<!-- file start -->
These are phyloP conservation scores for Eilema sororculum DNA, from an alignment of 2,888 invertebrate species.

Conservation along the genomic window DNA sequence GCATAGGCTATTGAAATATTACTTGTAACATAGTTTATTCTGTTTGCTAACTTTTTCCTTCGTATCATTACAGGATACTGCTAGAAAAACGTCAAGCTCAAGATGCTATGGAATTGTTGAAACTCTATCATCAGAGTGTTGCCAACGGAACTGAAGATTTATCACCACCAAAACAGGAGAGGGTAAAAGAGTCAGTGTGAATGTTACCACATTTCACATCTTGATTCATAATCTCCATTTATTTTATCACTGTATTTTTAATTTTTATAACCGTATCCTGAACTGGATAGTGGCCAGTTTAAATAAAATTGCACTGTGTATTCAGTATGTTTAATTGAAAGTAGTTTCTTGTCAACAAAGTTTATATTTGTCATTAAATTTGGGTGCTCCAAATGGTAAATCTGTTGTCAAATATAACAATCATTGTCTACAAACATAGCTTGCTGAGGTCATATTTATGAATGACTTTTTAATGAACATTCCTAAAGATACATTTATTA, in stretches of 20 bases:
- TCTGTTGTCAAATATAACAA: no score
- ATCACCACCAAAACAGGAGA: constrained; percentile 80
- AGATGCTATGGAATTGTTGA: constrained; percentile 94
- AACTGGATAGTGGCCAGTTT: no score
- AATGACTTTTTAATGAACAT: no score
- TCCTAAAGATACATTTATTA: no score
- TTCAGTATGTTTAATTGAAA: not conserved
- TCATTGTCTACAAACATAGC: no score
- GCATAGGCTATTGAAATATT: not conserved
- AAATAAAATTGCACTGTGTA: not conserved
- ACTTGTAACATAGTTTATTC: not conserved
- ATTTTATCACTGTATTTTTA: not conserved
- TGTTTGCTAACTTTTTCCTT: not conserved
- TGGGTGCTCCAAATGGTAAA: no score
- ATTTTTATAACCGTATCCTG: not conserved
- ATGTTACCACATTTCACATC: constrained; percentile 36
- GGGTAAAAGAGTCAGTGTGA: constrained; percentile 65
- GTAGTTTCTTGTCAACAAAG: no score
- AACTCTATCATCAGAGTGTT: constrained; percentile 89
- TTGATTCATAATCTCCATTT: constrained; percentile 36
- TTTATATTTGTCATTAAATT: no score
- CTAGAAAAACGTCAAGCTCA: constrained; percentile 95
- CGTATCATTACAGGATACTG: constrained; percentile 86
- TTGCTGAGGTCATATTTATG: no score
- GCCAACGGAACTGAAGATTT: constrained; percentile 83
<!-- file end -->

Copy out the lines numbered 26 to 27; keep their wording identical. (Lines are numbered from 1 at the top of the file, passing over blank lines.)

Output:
- TTGCTGAGGTCATATTTATG: no score
- GCCAACGGAACTGAAGATTT: constrained; percentile 83